Shovakh Cave, is a cave located within the Amud drainage system, northern Israel. The cave was originally excavated and published by S. Binford, exposing a sequence of Middle Paleolithic anthropogenic deposits (ca. ~1.2), with rich faunal and lithic assemblages as well as hearths and a single Neandertal teeth. A renewed excavation at Shovakh Cave in 2016 initiated an interdisciplinary project aimed at studying the adaptations of Middle Paleolithic hominids, radiometrically date the Shovakh sequence and clarify the depositional history of the cave.
The open-air site of Alapars 1, Armenia, is situated ca. 25 km north of Yerevan in the Hrazdan River catchment at the foothills of the Gutansar volcano, and immediately adjacent to a rhyolitic obsidian dome. The site revealed a ca. 5 m thick sedimentological and pedological sequence with a succession of three stratified Middle Paleolithic assemblages. The lithic assemblages possibly reflect variations in land-use patterns and mode of occupation. The results of the project fill contribute to a major gap in the understanding of settlement systems during the Middle Paleolithic of the southern Caucasus.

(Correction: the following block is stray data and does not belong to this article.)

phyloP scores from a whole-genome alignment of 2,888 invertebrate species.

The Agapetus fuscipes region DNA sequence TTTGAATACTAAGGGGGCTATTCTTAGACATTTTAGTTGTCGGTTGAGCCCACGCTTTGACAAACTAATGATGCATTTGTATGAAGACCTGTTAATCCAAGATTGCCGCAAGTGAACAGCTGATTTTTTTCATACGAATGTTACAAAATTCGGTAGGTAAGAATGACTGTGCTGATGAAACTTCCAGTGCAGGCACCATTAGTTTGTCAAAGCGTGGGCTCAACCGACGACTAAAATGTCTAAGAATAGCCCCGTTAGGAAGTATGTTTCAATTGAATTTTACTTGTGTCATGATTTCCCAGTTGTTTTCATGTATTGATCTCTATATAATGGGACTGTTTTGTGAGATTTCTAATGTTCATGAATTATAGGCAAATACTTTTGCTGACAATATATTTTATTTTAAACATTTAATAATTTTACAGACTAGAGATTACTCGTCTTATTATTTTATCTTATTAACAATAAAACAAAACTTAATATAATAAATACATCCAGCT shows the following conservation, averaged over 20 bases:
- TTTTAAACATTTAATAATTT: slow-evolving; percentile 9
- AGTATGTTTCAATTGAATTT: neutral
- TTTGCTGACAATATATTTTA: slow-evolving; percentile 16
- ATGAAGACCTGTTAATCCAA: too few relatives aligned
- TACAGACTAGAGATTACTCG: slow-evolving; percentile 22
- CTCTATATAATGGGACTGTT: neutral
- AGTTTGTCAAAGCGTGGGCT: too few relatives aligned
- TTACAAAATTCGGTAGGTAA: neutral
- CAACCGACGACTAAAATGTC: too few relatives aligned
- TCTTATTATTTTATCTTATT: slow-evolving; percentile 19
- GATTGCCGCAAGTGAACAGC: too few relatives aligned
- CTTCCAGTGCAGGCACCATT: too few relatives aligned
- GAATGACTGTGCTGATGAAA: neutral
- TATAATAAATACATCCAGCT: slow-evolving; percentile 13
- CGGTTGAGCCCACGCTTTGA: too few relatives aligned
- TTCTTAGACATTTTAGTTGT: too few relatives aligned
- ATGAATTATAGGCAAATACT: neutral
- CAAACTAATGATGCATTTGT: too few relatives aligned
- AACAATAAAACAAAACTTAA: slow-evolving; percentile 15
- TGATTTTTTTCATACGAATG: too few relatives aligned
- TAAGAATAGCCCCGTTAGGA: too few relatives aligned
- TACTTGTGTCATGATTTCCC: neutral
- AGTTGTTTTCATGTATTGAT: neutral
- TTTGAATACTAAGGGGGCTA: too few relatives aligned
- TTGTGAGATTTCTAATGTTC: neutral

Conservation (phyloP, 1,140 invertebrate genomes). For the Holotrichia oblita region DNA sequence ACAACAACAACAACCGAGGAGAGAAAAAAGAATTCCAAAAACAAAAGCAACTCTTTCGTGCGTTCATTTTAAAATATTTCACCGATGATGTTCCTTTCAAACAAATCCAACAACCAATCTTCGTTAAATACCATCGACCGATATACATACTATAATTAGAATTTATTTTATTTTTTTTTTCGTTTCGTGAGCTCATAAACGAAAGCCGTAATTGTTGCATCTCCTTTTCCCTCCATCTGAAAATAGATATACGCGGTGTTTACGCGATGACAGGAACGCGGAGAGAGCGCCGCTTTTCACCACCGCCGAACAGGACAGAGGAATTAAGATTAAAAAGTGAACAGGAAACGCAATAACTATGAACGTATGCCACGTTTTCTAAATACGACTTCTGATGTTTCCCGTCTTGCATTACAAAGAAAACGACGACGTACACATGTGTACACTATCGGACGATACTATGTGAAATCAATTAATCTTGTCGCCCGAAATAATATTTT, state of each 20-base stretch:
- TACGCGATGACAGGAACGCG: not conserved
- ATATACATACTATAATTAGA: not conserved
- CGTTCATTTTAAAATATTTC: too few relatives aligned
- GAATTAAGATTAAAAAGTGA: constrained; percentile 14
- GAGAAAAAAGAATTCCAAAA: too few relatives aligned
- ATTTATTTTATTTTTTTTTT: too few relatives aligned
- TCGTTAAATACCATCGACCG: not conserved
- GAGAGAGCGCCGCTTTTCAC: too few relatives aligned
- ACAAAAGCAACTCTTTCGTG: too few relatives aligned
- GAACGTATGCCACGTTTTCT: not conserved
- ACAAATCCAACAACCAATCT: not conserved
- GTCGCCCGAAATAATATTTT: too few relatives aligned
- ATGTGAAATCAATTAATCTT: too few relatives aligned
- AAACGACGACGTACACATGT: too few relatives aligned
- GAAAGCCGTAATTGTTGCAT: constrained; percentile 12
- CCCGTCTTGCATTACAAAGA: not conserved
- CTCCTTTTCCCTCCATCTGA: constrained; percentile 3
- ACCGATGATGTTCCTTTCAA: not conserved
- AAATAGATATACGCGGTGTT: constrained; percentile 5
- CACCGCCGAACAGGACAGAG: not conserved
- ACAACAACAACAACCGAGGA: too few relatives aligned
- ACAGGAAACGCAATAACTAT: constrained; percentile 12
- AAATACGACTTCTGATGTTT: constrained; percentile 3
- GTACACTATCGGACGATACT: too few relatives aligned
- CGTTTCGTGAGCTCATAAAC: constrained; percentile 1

Kalavan is located at an altitude of ca. 1630 m above sea level on the northeastern flanks of the Aregunyats mountains, which dominate the northern shore of Lake Sevan in Armenia. Paleolithic sites are found within a sequence of four river terraces of the Barepat River attributed to the Middle Pleistocene through the Holocene. The long-term archive at Kalavan will provide insights regarding the technological evolution as it relates to environmental variations and hominin population dynamics in the southern Caucasus.
The likely Palaeolithic petroglyphs of Gondershausen in the Rhein-Hunsrück county differ in their representation principles significantly from those of the internationally famous examples of Late Magdalenian rock art from the middle Rhine sites of Gönnersdorf and Andernach. This project is dedicated to the comprehensive contextualization of these unique rock art representations.
Keilmesser of the Balve Cave: tool standardization and hand preference
The Balve cave in Westphalia provides detailed insight into the standardization of late Middle Paleolithic tool shapes. Especially the so-called Keilmesser (bifacial backed knives), characterized by their asymmetric shape, allow conclusions to hand preference and to the cognitive and technical skills of the Neandertals of the Last Glacial period.